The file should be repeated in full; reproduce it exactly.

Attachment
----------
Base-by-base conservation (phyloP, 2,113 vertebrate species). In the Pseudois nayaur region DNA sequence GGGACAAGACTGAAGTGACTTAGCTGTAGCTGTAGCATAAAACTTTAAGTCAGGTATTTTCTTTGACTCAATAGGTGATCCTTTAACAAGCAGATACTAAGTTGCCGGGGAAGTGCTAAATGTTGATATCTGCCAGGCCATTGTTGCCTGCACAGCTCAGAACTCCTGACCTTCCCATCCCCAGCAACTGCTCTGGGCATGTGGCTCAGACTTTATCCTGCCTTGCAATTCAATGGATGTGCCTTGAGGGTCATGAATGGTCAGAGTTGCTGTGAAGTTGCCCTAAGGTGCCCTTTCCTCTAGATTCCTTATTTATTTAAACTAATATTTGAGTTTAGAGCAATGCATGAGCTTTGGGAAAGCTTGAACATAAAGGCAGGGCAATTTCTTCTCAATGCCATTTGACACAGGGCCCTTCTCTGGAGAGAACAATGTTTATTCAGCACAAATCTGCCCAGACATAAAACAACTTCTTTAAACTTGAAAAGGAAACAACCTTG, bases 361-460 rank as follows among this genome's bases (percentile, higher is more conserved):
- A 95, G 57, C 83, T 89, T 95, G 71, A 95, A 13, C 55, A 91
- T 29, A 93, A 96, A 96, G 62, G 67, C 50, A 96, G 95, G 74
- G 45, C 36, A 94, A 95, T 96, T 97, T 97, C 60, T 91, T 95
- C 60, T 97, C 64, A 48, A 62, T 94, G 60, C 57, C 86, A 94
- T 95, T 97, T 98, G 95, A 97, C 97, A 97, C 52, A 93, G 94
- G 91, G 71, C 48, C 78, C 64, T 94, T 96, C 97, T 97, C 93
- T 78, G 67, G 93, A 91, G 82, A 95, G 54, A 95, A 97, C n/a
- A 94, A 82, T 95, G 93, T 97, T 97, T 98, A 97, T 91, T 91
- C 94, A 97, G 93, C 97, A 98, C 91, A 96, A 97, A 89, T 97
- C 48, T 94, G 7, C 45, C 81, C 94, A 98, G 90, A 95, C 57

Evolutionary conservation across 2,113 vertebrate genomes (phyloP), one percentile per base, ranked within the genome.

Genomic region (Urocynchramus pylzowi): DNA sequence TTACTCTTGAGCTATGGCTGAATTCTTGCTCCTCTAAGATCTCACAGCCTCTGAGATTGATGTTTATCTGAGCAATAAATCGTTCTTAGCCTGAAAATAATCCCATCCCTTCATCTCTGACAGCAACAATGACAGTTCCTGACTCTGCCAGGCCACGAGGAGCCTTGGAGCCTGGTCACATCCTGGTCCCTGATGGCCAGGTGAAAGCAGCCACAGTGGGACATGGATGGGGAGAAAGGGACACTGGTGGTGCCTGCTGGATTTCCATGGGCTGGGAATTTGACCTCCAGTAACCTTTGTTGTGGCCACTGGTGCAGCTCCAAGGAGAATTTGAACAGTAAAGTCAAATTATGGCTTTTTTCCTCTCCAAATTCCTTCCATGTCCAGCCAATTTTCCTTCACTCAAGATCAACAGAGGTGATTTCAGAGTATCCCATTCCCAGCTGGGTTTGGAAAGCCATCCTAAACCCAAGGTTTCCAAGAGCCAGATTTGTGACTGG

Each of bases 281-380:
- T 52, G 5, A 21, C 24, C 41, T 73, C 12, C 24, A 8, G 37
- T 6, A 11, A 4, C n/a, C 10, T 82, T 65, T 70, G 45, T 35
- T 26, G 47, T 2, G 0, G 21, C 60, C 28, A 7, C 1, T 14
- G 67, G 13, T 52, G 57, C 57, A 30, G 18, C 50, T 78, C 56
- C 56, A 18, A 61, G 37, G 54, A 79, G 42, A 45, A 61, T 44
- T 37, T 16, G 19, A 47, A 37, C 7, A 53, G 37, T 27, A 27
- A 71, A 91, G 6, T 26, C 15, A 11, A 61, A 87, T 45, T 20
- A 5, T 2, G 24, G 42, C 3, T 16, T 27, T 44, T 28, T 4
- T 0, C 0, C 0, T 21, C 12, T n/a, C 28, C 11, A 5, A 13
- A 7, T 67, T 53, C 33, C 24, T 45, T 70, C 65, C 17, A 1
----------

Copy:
Base-by-base conservation (phyloP, 2,113 vertebrate species). In the Pseudois nayaur region DNA sequence GGGACAAGACTGAAGTGACTTAGCTGTAGCTGTAGCATAAAACTTTAAGTCAGGTATTTTCTTTGACTCAATAGGTGATCCTTTAACAAGCAGATACTAAGTTGCCGGGGAAGTGCTAAATGTTGATATCTGCCAGGCCATTGTTGCCTGCACAGCTCAGAACTCCTGACCTTCCCATCCCCAGCAACTGCTCTGGGCATGTGGCTCAGACTTTATCCTGCCTTGCAATTCAATGGATGTGCCTTGAGGGTCATGAATGGTCAGAGTTGCTGTGAAGTTGCCCTAAGGTGCCCTTTCCTCTAGATTCCTTATTTATTTAAACTAATATTTGAGTTTAGAGCAATGCATGAGCTTTGGGAAAGCTTGAACATAAAGGCAGGGCAATTTCTTCTCAATGCCATTTGACACAGGGCCCTTCTCTGGAGAGAACAATGTTTATTCAGCACAAATCTGCCCAGACATAAAACAACTTCTTTAAACTTGAAAAGGAAACAACCTTG, bases 361-460 rank as follows among this genome's bases (percentile, higher is more conserved):
- A 95, G 57, C 83, T 89, T 95, G 71, A 95, A 13, C 55, A 91
- T 29, A 93, A 96, A 96, G 62, G 67, C 50, A 96, G 95, G 74
- G 45, C 36, A 94, A 95, T 96, T 97, T 97, C 60, T 91, T 95
- C 60, T 97, C 64, A 48, A 62, T 94, G 60, C 57, C 86, A 94
- T 95, T 97, T 98, G 95, A 97, C 97, A 97, C 52, A 93, G 94
- G 91, G 71, C 48, C 78, C 64, T 94, T 96, C 97, T 97, C 93
- T 78, G 67, G 93, A 91, G 82, A 95, G 54, A 95, A 97, C n/a
- A 94, A 82, T 95, G 93, T 97, T 97, T 98, A 97, T 91, T 91
- C 94, A 97, G 93, C 97, A 98, C 91, A 96, A 97, A 89, T 97
- C 48, T 94, G 7, C 45, C 81, C 94, A 98, G 90, A 95, C 57

Evolutionary conservation across 2,113 vertebrate genomes (phyloP), one percentile per base, ranked within the genome.

Genomic region (Urocynchramus pylzowi): DNA sequence TTACTCTTGAGCTATGGCTGAATTCTTGCTCCTCTAAGATCTCACAGCCTCTGAGATTGATGTTTATCTGAGCAATAAATCGTTCTTAGCCTGAAAATAATCCCATCCCTTCATCTCTGACAGCAACAATGACAGTTCCTGACTCTGCCAGGCCACGAGGAGCCTTGGAGCCTGGTCACATCCTGGTCCCTGATGGCCAGGTGAAAGCAGCCACAGTGGGACATGGATGGGGAGAAAGGGACACTGGTGGTGCCTGCTGGATTTCCATGGGCTGGGAATTTGACCTCCAGTAACCTTTGTTGTGGCCACTGGTGCAGCTCCAAGGAGAATTTGAACAGTAAAGTCAAATTATGGCTTTTTTCCTCTCCAAATTCCTTCCATGTCCAGCCAATTTTCCTTCACTCAAGATCAACAGAGGTGATTTCAGAGTATCCCATTCCCAGCTGGGTTTGGAAAGCCATCCTAAACCCAAGGTTTCCAAGAGCCAGATTTGTGACTGG

Each of bases 281-380:
- T 52, G 5, A 21, C 24, C 41, T 73, C 12, C 24, A 8, G 37
- T 6, A 11, A 4, C n/a, C 10, T 82, T 65, T 70, G 45, T 35
- T 26, G 47, T 2, G 0, G 21, C 60, C 28, A 7, C 1, T 14
- G 67, G 13, T 52, G 57, C 57, A 30, G 18, C 50, T 78, C 56
- C 56, A 18, A 61, G 37, G 54, A 79, G 42, A 45, A 61, T 44
- T 37, T 16, G 19, A 47, A 37, C 7, A 53, G 37, T 27, A 27
- A 71, A 91, G 6, T 26, C 15, A 11, A 61, A 87, T 45, T 20
- A 5, T 2, G 24, G 42, C 3, T 16, T 27, T 44, T 28, T 4
- T 0, C 0, C 0, T 21, C 12, T n/a, C 28, C 11, A 5, A 13
- A 7, T 67, T 53, C 33, C 24, T 45, T 70, C 65, C 17, A 1